Saudi Arabia Crown Prince Mohammed bin Salman. Saudi Arabia has passed a new law to criminalise sexual harassment, state media said, weeks before the kingdom lifts its ban on women driving. Picture: AP Photo/Francois Mori, File

Riyadh, Saudi Arabia - Saudi Arabia has passed a new law to criminalise sexual harassment, state media said Wednesday, less than a month before the conservative kingdom lifts its decades-long ban on women driving.

The kingdom's Shura Council, which advises the cabinet, passed a draft law on Monday which would introduce a prison term of up to five years and a maximum penalty of 300 000 riyals (about R1 million).

The law has been approved by the cabinet, the official Saudi Press Agency reported.

It is "a very important addition to the history of regulations in the kingdom", Shura Council member Latifa al-Shaalan was quoted as saying in an information ministry statement.

"It fills a large legislative vacuum, and it is a deterrent," she added.

The new law appears to be in preparation for the historic lifting of the kingdom's driving ban on women on June 24.

The move is part of a highly publicised liberalisation drive launched by powerful Crown Prince Mohammed bin Salman, who has also ended a decades-long ban on cinemas, allowed mixed-gender concerts and clipped the powers of the long-feared religious police.

But the social reforms appear overshadowed by the recent arrests of at least 11 activists, mostly identified by rights groups as veteran women campaigners for the right to drive and to end the conservative country's male guardianship system. 

Without naming those detained, authorities have accused them of "suspicious contact with foreign parties", providing financial support to "enemies" and attempting to undermine the kingdom's "security and stability".

Reports in state-backed media branded some of the detainees traitors and "agents of embassies".

At least four detained activists were released last week, campaigners including Amnesty International said, but the fate of the others remains unclear.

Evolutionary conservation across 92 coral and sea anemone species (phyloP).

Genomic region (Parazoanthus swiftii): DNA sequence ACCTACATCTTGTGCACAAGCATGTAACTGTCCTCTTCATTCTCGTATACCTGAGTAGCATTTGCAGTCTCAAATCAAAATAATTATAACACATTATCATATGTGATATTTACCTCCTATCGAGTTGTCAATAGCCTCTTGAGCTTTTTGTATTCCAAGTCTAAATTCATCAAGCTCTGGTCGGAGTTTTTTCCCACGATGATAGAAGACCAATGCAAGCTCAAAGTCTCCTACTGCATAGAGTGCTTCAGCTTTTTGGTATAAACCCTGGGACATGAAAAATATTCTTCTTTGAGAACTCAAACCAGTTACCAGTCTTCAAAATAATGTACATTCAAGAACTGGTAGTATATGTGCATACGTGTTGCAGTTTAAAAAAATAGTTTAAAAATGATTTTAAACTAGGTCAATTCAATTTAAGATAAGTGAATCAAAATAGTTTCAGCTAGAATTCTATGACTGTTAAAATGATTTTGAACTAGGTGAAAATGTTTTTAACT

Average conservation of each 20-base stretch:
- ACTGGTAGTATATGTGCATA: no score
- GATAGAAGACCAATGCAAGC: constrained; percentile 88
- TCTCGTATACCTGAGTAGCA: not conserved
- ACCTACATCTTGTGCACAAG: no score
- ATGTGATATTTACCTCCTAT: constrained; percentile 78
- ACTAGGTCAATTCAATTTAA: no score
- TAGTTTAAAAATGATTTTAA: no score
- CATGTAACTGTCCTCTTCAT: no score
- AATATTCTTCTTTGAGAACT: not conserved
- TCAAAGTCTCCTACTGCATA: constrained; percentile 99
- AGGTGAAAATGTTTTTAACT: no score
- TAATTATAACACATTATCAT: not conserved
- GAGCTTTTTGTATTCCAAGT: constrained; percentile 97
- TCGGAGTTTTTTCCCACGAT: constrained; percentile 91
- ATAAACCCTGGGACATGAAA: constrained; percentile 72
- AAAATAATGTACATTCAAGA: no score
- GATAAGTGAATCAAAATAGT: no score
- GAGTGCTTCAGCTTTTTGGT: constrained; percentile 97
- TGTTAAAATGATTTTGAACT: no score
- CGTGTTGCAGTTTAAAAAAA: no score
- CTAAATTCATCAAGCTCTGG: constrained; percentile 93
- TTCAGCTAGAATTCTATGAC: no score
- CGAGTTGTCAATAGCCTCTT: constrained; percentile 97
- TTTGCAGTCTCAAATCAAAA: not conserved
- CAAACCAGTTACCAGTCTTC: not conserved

"Given the significant loosening of certain restrictions on women's activities in Saudi Arabia... it is perplexing why both women and men engaged in campaigning for such positive developments are now being targeted by the authorities," the office of the UN High Commissioner for Human Rights said Tuesday.

"If, as it appears, their detention is related solely to their work as human rights defenders and activists on women's issues, they should be released immediately."

Aside from the driving activists, authorities last week also arrested Mohammed al-Bajadi, co-founder of the Association for Civil and Political Rights (ACPRA), one of the few independent human rights groups in Saudi Arabia, campaigners said.

Human Rights Watch on Wednesday reported the arrest of a second rights activist, but added that he was subsequently released.

"The Saudi government seems so consumed with silencing dissent that even activists who have gone quiet for fear of retribution are being targeted again," said Sarah Leah Whitson, Middle East director at HRW. 

Saudi officials have so far not responded to requests for comment on the crackdown.